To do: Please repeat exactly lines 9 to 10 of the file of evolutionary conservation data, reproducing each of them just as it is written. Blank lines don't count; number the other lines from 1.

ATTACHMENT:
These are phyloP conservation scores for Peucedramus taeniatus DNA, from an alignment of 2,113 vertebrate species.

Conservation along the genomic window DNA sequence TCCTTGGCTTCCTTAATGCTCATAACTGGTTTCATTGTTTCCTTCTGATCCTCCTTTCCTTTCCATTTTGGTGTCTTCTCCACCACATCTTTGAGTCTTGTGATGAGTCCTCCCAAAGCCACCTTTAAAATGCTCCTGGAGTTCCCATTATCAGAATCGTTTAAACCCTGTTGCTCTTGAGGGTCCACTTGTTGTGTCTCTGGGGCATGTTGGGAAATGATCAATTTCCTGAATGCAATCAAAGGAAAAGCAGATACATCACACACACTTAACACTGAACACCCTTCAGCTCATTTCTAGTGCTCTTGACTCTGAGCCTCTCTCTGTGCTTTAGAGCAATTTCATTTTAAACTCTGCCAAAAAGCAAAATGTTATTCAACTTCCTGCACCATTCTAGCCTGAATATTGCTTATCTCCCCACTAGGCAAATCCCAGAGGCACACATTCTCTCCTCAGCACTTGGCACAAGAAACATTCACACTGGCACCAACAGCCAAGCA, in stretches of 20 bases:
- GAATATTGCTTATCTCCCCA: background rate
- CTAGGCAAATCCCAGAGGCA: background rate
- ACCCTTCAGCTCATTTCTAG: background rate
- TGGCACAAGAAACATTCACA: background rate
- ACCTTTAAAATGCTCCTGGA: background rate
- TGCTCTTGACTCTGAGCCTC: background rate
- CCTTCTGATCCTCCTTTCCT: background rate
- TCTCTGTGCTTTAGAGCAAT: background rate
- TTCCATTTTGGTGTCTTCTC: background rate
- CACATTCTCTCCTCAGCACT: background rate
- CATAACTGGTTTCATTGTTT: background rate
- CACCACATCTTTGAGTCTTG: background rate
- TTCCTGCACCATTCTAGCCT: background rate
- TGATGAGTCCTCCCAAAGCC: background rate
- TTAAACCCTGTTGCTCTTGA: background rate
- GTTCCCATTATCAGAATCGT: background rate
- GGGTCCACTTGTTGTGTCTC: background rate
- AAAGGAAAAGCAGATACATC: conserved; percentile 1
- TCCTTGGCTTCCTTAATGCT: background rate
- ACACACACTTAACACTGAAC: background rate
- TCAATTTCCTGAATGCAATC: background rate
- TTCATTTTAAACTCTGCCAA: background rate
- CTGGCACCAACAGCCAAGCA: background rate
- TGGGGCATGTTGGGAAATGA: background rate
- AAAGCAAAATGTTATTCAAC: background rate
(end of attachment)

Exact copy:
- CCTTCTGATCCTCCTTTCCT: background rate
- TCTCTGTGCTTTAGAGCAAT: background rate